• Landscape regeneration, through (possible) nitrogen fixing, shade, and erosion control.


  • Hardwood timber.


  • Nectar for honeybees. This is not a major nectar plant, but is visited by honeybees, and will flower reliably through the hot, dry, Perth summer.


  • New trees, from seed.


Images sourced from Wikimedia Commons:

bee update

2012/11/28 deej 0

Sadly, one of our two bee hives didn’t survive.

In our wisdom as new bee parents, anxious to make sure our hives were safe and comfortable, we decided that we shouldn’t open up the flower-pot hive and cut the comb out to transfer the bees to their proper home until the weather was a bit better. We got them to the property late at night, and the next day was unseasonably chilly, grey and rainy. So we left them in their flower pot, inside the plastic crate we used to transport them.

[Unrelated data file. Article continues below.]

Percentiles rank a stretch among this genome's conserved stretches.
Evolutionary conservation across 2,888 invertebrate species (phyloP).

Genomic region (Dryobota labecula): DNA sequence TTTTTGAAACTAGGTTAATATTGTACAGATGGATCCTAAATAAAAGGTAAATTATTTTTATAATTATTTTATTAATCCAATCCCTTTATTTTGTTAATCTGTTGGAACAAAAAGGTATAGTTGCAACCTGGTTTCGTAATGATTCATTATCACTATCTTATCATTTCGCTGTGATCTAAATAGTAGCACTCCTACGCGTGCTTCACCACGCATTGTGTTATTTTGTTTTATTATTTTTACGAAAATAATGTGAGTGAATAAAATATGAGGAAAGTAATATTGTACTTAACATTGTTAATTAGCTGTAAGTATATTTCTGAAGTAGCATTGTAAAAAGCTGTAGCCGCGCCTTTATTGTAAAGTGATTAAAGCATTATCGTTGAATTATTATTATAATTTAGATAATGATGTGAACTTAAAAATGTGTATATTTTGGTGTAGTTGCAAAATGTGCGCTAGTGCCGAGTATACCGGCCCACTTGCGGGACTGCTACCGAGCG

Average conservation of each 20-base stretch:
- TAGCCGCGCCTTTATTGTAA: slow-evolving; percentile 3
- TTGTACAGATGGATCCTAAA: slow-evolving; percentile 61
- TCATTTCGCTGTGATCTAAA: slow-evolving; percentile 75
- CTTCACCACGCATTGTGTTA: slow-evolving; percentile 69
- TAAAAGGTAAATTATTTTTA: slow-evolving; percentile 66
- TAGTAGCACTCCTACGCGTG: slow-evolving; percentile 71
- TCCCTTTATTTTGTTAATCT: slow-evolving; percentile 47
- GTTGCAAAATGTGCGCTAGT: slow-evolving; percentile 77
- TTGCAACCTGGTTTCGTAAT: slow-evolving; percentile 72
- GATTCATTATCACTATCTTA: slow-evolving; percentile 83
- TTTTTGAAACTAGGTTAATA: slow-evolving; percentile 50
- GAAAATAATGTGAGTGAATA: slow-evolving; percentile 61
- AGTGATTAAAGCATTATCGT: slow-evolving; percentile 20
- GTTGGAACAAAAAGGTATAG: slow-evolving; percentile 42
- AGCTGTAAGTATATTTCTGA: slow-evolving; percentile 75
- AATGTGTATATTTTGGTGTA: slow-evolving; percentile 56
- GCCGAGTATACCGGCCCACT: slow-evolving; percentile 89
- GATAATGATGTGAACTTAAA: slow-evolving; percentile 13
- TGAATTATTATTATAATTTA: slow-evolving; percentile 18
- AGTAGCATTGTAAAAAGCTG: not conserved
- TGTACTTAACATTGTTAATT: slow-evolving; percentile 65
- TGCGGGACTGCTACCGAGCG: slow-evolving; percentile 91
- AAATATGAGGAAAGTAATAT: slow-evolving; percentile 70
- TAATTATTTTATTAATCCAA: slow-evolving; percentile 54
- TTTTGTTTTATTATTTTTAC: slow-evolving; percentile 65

The lid was open enough to allow for bee movement and ventilation, but partly shut to keep the rain out, so that it didn’t pool inside the plastic crate. And we drilled drainage holes at the bottom of the crate in case rain did get in. What we failed to consider was that a clear plastic crate is fine in cool weather, but as soon as the sun shines it turns into a miniature greenhouse.

A few days later, it was too late. A few sunny mornings had heated up the inside of the crate so much that the comb inside the flower pot had melted and detached form the pot. The entire hive stank of decay, and dead bees littered the inside of the crate. We tried, in a desperate last ditch attempt to save them, to move the remaining comb and bees to a proper hive box – but we failed.

By the following morning, the colony was dead. We must have missed our opportunity to save the queen and colony by only a day or so, maybe only hours.

We mourned. Now we know better. Do not leave your bees in a plastic box.

In brighter news, though, the other hive is doing well. They’ve been in for almost a month now, and they seem to be thriving.